Book Review: The Geography of Lost Things by Jessica Brody

Ali Collins doesn’t have room in her life for clutter or complications. So when her estranged father passes away and leaves her his only prized possession—a 1968 Firebird convertible—Ali knows she won’t keep it. Not when it reminds her too much of all her father’s unfulfilled promises. And especially not when a buyer three hundred miles up the Pacific coast is offering enough money for the car to save her childhood home from foreclosure. There’s only one problem. Ali has no idea how to drive a stick shift.

But her ex-boyfriend, Nico, does.

The road trip gets off to a horrible start filled with unexpected detours, road blocks, and all the uncomfortable tension that comes with being trapped in a car with your ex. But when Nico starts collecting items from the quirky strangers they meet along the way, Ali begins to sense that these objects aren’t random: somehow they seem to be leading her to an unknown truth about her father. A truth that will finally prove to Ali that some things—even broken things—are worth saving.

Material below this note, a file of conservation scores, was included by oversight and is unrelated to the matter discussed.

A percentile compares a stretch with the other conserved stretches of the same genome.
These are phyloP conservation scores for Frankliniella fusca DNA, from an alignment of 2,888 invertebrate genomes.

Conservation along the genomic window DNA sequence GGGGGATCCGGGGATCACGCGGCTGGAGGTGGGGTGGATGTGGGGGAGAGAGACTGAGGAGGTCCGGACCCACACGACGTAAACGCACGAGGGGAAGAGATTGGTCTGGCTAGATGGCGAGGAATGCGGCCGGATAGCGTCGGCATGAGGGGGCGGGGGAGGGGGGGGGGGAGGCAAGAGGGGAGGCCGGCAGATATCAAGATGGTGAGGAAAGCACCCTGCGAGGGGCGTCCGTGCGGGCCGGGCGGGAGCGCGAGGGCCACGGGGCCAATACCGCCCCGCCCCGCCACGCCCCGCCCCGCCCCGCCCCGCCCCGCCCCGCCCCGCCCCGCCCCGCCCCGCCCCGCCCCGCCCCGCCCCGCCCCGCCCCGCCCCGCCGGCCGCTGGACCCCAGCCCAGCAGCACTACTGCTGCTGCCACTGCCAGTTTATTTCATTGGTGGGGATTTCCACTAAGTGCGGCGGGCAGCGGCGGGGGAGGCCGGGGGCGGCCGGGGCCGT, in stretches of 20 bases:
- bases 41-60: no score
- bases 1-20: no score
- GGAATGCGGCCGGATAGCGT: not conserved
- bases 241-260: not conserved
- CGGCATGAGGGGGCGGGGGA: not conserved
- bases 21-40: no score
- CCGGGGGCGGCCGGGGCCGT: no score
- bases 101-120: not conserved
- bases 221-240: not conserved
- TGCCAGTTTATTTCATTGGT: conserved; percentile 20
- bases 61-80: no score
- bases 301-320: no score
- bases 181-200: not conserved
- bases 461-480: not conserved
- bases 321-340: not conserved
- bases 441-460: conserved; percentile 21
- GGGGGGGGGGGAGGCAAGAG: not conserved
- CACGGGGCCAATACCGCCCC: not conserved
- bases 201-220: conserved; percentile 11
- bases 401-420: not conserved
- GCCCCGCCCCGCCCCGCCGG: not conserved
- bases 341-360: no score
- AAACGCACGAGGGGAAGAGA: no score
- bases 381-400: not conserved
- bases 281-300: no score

I grabbed this book b/c it’s teen fiction (which I enjoy writing) and she’s the author of Save the Cat, which is a fabulous writing tool. The book was very good. I enjoyed the story and the depth that I got to know the main character was very thorough and her transformation throughout the book was well executed. I haven’t read mainstream teen fiction in a VERY long time, and at the end I was left feeling like I’d read a good story, but not fulfilled in any way. Clearly, I want my books to have a faith element to them, especially teen fiction. There is so much going on in those years, and having God as a foundation, even if a character is searching, is the kind of stories I’d rather read.